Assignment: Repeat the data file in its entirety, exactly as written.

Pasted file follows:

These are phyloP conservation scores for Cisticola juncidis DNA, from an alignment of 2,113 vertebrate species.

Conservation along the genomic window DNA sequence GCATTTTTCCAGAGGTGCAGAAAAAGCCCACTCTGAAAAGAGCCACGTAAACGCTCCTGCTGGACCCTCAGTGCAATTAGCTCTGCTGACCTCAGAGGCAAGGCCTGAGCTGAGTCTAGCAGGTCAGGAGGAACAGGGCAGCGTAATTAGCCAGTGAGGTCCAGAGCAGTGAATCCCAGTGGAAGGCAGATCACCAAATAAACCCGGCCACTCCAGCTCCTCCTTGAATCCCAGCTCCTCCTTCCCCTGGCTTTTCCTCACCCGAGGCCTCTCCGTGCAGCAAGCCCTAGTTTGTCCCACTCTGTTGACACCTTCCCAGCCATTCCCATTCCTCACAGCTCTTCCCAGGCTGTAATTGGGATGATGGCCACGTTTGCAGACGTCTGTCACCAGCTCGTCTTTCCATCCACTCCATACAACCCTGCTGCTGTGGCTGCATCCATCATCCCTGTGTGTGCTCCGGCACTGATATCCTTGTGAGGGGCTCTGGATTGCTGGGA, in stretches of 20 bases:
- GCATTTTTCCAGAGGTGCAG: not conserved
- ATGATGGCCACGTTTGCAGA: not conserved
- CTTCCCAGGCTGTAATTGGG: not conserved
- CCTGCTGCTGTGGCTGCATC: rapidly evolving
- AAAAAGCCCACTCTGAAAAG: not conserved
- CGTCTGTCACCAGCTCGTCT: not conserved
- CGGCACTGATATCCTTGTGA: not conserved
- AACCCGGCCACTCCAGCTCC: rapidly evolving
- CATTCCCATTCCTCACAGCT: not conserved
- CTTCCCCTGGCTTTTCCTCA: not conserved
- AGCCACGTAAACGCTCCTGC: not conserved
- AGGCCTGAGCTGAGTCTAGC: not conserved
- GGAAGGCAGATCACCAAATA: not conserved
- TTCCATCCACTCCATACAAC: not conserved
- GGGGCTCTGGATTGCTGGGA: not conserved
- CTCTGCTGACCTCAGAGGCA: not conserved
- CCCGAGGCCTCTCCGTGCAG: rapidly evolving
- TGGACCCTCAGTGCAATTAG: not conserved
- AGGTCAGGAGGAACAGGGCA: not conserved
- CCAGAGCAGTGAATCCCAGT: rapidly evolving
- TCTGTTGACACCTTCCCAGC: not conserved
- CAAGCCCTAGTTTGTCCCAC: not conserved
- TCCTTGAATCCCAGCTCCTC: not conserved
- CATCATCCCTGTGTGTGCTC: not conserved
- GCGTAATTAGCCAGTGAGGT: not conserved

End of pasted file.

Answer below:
These are phyloP conservation scores for Cisticola juncidis DNA, from an alignment of 2,113 vertebrate species.

Conservation along the genomic window DNA sequence GCATTTTTCCAGAGGTGCAGAAAAAGCCCACTCTGAAAAGAGCCACGTAAACGCTCCTGCTGGACCCTCAGTGCAATTAGCTCTGCTGACCTCAGAGGCAAGGCCTGAGCTGAGTCTAGCAGGTCAGGAGGAACAGGGCAGCGTAATTAGCCAGTGAGGTCCAGAGCAGTGAATCCCAGTGGAAGGCAGATCACCAAATAAACCCGGCCACTCCAGCTCCTCCTTGAATCCCAGCTCCTCCTTCCCCTGGCTTTTCCTCACCCGAGGCCTCTCCGTGCAGCAAGCCCTAGTTTGTCCCACTCTGTTGACACCTTCCCAGCCATTCCCATTCCTCACAGCTCTTCCCAGGCTGTAATTGGGATGATGGCCACGTTTGCAGACGTCTGTCACCAGCTCGTCTTTCCATCCACTCCATACAACCCTGCTGCTGTGGCTGCATCCATCATCCCTGTGTGTGCTCCGGCACTGATATCCTTGTGAGGGGCTCTGGATTGCTGGGA, in stretches of 20 bases:
- GCATTTTTCCAGAGGTGCAG: not conserved
- ATGATGGCCACGTTTGCAGA: not conserved
- CTTCCCAGGCTGTAATTGGG: not conserved
- CCTGCTGCTGTGGCTGCATC: rapidly evolving
- AAAAAGCCCACTCTGAAAAG: not conserved
- CGTCTGTCACCAGCTCGTCT: not conserved
- CGGCACTGATATCCTTGTGA: not conserved
- AACCCGGCCACTCCAGCTCC: rapidly evolving
- CATTCCCATTCCTCACAGCT: not conserved
- CTTCCCCTGGCTTTTCCTCA: not conserved
- AGCCACGTAAACGCTCCTGC: not conserved
- AGGCCTGAGCTGAGTCTAGC: not conserved
- GGAAGGCAGATCACCAAATA: not conserved
- TTCCATCCACTCCATACAAC: not conserved
- GGGGCTCTGGATTGCTGGGA: not conserved
- CTCTGCTGACCTCAGAGGCA: not conserved
- CCCGAGGCCTCTCCGTGCAG: rapidly evolving
- TGGACCCTCAGTGCAATTAG: not conserved
- AGGTCAGGAGGAACAGGGCA: not conserved
- CCAGAGCAGTGAATCCCAGT: rapidly evolving
- TCTGTTGACACCTTCCCAGC: not conserved
- CAAGCCCTAGTTTGTCCCAC: not conserved
- TCCTTGAATCCCAGCTCCTC: not conserved
- CATCATCCCTGTGTGTGCTC: not conserved
- GCGTAATTAGCCAGTGAGGT: not conserved